|Publication number||US6656773 B2|
|Application number||US 10/167,635|
|Publication date||Dec 2, 2003|
|Filing date||Jun 12, 2002|
|Priority date||Jun 15, 2001|
|Also published as||CA2350747A1, CA2350747C, US6956296, US6988882, US20020192876, US20040071805, US20050275091|
|Publication number||10167635, 167635, US 6656773 B2, US 6656773B2, US-B2-6656773, US6656773 B2, US6656773B2|
|Inventors||Marie-France Boyaud, Catherine Dufort, Marie-Claude Paquet, Real Tetreault|
|Original Assignee||International Business Machines Corporation|
|Export Citation||BiBTeX, EndNote, RefMan|
|Patent Citations (13), Referenced by (5), Classifications (16), Legal Events (6)|
|External Links: USPTO, USPTO Assignment, Espacenet|
This invention relates to an improved method of the use of transfer molding for encapsulating and underfilling integrated circuit chips attached to substrates to result in integrated circuit packages. It also relates to the mold and apparatus used in the improved method and the resultant integrated circuit assemblies.
An integrated circuit chip assembly generally comprises an integrated circuit chip attached to a substrate, typically a chip carrier or a circuit board. The most commonly used integrated circuit chip is composed primarily of silicon having a coefficient of thermal expansion of about 2 to 4 ppm/°C. The chip carrier or circuit board is typically composed of either a ceramic material having a coefficient of thermal expansion of about 6 ppm/° C., or an organic material, possibly reinforced with organic or inorganic particles or fibers, having a coefficient of thermal expansion in the range of about 6 to 50 ppm/° C. One technique well known in the art for interconnecting integrated circuit chips and substrates is flip chip bonding. In flip chip bonding, a pattern of solder balls is formed on the active surface of the integrated circuit chip, allowing complete or partial population of the active surface with interconnection sites. The solder balls which typically have a diameter of about 0.002 to 0.006 inches, are deposited on solder wettable terminals on the active surface of the integrated circuit chip forming a pattern. A matching footprint of solder wettable terminals is provided on the substrate. The integrated circuit chip is placed in alignment with the substrate and the chip to substrate connections are formed by reflowing the solder balls. Flip chip bonding can be used to attach integrated circuit chips to chip carriers or directly to printed circuit boards. The terminals located on the side of the substrate facing the integrated circuit chip are in turn interconnected to connecting balls or pins on the opposite side of the substrate in a well known manner in order to facilitate the external connection of the assembly to contacts or terminals on, for example, a circuit board.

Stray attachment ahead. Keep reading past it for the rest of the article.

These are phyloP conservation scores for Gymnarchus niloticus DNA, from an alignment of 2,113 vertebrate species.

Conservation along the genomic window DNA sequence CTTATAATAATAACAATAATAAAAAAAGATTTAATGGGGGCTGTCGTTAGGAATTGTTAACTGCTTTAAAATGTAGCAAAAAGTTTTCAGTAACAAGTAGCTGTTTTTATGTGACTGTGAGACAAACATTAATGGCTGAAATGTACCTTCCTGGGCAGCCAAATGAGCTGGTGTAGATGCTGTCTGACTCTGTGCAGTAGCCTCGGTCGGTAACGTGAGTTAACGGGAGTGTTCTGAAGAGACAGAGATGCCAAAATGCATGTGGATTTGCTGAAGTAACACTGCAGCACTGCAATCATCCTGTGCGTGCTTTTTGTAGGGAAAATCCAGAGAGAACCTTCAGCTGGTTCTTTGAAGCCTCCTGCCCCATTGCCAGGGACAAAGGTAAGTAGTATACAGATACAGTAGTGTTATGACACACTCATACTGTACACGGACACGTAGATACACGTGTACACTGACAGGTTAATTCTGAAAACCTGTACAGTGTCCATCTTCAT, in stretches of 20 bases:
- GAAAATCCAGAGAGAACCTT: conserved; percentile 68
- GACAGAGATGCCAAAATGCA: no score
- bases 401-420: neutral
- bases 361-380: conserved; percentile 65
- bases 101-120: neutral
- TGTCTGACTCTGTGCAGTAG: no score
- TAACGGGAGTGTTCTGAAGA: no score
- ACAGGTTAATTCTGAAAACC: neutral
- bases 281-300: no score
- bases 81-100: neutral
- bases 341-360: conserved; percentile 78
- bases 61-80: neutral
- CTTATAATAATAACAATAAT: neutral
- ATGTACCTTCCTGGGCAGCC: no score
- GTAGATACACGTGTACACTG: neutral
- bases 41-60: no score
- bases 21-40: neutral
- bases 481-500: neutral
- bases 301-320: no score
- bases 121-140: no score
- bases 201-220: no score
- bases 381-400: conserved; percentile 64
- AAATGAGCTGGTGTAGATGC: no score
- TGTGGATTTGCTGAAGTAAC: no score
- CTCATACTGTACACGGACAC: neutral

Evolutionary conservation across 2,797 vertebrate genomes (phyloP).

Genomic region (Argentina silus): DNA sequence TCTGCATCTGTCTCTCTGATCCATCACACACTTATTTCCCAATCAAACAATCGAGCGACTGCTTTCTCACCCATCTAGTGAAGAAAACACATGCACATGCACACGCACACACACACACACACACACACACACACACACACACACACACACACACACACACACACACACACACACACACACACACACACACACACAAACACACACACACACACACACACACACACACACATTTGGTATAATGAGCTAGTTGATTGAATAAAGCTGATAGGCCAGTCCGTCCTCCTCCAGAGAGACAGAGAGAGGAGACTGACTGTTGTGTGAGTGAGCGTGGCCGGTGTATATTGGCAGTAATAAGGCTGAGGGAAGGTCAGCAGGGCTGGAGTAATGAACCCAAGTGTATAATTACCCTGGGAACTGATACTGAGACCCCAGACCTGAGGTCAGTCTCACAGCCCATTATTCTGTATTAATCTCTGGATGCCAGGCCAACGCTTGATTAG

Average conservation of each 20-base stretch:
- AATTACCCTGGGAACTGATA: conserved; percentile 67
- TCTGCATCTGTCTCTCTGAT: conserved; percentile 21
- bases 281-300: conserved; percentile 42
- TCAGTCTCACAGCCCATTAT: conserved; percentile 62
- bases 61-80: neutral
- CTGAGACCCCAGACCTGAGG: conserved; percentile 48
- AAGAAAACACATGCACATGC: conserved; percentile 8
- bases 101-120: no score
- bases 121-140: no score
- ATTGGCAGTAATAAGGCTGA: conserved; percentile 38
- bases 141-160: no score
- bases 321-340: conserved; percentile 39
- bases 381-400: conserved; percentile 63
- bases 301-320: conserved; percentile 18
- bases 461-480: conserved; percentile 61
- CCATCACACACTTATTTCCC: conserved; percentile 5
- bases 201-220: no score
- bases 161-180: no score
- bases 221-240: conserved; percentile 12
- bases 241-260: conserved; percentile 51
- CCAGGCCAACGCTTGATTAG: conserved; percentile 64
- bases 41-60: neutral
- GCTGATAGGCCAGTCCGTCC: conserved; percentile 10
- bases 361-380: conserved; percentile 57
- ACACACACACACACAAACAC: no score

A feature of established practices in the integrated circuit industry, provides that the substrate with the attached integrated circuit chip are formed into a package by encapsulating the assembly into a unitary package. This provides physical and environmental protection for the delicate integrated circuit chip including isolating the integrated circuit chip and the interconnections from moisture. It also provides firm bonding between the integrated circuit chip and the substrate to thereby prevent relative movement between them and the potential disruption of the interconnections.
During operation of an integrated circuit chip assembly, cyclic temperature excursions cause the substrate and the integrated circuit chip to expand and contract. Since the substrate and the integrated circuit chip have different coefficients of thermal expansion, they expand and contract at different rates, possibly causing the solder ball connections to weaken or even crack as a result of fatigue. To remedy this situation, it is common industry practice to reinforce the solder ball connections with a thermally curable polymer material known in the art as an underfill encapsulant.
Underfill encapsulants have been widely used to improve the fatigue life of integrated circuit chip assemblies consisting of an integrated circuit chip of the flip chip variety attached to a substrate made of alumina ceramic material having a coefficient of thermal expansion of about 6 ppm/°C. More recently, integrated circuit assemblies having an integrated circuit chip of the flip chip type attached to a substrate made of a reinforced organic material with a composite coefficient of thermal expansion of about 20 ppm/° C. have been manufactured.